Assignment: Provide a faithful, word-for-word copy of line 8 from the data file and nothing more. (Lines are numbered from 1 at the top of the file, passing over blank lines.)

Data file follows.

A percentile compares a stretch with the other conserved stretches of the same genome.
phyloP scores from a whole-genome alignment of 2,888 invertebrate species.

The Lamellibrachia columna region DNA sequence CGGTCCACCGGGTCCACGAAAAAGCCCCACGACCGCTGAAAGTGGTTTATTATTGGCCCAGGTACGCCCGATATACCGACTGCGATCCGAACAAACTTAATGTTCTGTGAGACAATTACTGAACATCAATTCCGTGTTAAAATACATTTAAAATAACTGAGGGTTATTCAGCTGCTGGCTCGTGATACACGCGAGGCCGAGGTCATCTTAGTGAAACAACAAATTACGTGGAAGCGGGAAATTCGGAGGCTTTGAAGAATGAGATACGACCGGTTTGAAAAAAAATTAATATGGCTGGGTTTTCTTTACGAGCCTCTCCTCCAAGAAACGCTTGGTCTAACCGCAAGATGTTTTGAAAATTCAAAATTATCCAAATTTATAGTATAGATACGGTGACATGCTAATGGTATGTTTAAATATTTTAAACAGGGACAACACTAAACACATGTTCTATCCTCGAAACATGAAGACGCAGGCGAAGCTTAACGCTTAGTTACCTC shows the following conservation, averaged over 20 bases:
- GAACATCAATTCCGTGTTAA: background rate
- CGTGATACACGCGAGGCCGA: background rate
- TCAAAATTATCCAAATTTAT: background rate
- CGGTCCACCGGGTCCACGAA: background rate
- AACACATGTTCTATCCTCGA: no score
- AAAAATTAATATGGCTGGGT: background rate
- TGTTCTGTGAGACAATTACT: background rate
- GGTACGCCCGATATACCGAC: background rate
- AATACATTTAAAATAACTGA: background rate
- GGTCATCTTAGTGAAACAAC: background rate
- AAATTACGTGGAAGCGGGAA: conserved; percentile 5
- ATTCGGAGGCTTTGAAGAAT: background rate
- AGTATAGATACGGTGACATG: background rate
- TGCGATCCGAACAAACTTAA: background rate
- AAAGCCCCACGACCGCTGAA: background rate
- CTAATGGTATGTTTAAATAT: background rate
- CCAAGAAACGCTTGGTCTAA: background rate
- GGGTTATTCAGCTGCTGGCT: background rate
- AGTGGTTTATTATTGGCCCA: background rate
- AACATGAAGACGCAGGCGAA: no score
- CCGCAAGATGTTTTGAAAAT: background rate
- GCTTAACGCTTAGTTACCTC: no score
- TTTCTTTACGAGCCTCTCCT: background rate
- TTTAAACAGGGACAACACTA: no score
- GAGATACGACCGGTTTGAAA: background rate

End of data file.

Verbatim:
- AACACATGTTCTATCCTCGA: no score